A skit has been pulled from a Brigham Young University comedy troupe’s lineup after Pacific Islander activists accused the organization of brownface, according to the Salt Lake Tribune. The skit, created by Divine Comedy and titled “Moana You Ugly”, was a mashup of last year’s Disney hit, “Moana”, and the 1969 LDS-produced film “Johnny Lingo”.
The skit in question was named after one of the quotes from “Johnny Lingo”, said by the father of Mahana, one of the main characters:
The tagline “she is an eight cow woman” is a reference to how much main character Johnny Lingo paid for Mahana and how it tied into her self-worth.
Members of Divine Comedy troupe had passed out flyers with the image of the sketch around BYU’s Provo campus last week, but after the group’s FaceBook page was bombarded with complaints of cultural appropriation, brownface, and racism, the skit was cancelled and the flyers trashed.
“The students are beside themselves with the backlash,” said George Nelson, theater professor at LDS-owned university BYU and faculty adviser to Divine Comedy. “They didn’t know the extent to which that would offend that population.”
“Johnny Lingo” is a familiar movie to older members of the LDS (Mormon) faith; set in the South Pacific, the story follows a young man named Johnny Lingo, whose trading acumen is known throughout the islands. The movie opens on Lingo arriving at a particular island with the intent of marrying a young woman named Mahana, the village pariah known for being ugly, unkempt, and unmarriageable. Due to the tradition on this island, Lingo must sit with Mahana’s father and barter for her with cows. It is soon apparent that the cow-for-wife system is a status symbol among the women of the island — the more cows a man forks over for a wife, the higher value she is amongst her peers. A four-cow woman and a five-cow woman can be heard gossiping about Mahana’s potential worth, joking that Lingo will only pay her father four hooves and a tail for the “worthless” woman.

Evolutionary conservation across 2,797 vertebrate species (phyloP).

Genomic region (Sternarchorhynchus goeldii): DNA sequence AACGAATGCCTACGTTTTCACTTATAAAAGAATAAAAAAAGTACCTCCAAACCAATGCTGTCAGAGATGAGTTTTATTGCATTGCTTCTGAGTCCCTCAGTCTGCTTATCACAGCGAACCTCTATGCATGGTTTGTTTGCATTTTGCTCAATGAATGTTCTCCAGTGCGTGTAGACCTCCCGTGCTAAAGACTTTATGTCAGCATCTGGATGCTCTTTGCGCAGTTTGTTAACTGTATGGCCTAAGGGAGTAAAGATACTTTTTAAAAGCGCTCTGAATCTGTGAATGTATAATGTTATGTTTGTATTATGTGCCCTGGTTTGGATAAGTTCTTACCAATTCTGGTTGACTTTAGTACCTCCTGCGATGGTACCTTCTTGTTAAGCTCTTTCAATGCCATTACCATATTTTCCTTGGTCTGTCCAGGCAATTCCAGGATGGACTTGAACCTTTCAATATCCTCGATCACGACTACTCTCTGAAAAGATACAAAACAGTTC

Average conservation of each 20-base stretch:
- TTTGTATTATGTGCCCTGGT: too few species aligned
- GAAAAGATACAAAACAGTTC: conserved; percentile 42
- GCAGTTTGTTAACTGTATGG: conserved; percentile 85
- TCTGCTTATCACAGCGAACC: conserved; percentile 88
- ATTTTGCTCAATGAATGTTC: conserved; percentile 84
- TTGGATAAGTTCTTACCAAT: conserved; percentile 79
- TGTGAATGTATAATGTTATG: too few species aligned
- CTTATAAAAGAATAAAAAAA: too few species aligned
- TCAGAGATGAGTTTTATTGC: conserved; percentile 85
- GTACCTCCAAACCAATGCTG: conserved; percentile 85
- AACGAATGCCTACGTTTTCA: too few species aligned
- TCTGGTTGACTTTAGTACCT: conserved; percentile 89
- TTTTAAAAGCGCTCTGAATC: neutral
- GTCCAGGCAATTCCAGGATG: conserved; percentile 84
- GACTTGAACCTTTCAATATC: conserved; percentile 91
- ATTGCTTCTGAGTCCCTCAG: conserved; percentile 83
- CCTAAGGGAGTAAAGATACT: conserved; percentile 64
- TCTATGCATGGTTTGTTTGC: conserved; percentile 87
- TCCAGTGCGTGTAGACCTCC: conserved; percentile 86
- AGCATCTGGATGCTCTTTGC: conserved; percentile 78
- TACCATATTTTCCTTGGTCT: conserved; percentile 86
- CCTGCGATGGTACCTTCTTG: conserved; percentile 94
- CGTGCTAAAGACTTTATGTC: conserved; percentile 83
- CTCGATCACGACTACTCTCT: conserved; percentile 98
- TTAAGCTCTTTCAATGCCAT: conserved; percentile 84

Mahana’s father, who could be seen berating Mahana and calling her ugly just moments before the highly anticipated barter, asked Lingo for three cows in exchange for his daughter. This caused the crowd to roar with laughter, as they believed this was far too expensive for the young woman. Lingo responded by saying that three cows wasn’t enough for Mahana, and instead offered eight cows for her hand in marriage. The islanders were flabbergasted, her shocked father agreed, and the two lovebirds were married, setting sail for warmer sands on their honeymoon.
Upon their return some time later, the residents of the island were floored to see Mahana, as the ugly, homely young woman they once knew had become radiant and captivating. When asked how this had come to pass, Lingo said that he purposefully paid an exorbitant fee for his childhood friend-turned-wife, Mahana, so that she could feel good about herself. He took her away from an environment that had once called her ugly and instead treated her like a goddess, worthy of being called an eight-cow wife. Eventually, she started believing she was worth it, and her self-esteem blossomed. Lingo’s act of kindness for Mahana became an inspirational message to Mormons — uplift those around you so that they may see the good in themselves, and soon enough, they’ll believe in their own worth.
The movie seems appallingly racist by today’s standards, but “Johnny Lingo” was made back in 1969 — a time when interracial marriage had been legalized only two years prior, the Civil Rights Act of 1964 passing five years before, and only nine years since Ruby Bridges became an activist icon by attending a previously all-White school. The film, woefully out-of-date and tone-deaf, was once cherished by members of the LDS church for its wholesome message; now, it’s passed over for other, more politically correct movies.
Many activists feel it’s best to keep “Johnny Lingo” and any references to it in the past. “With the political climate now, it’s not a good time to make a show to make light of what years of activism, years of civil rights have done,” said Heilala Potesio, activist of Tongan heritage and Utah Pacific Islander Civic Engagement Coalition member.
Divine Comedy’s performance is scheduled for October 13 – 14. The offending skit will not be part of the lineup.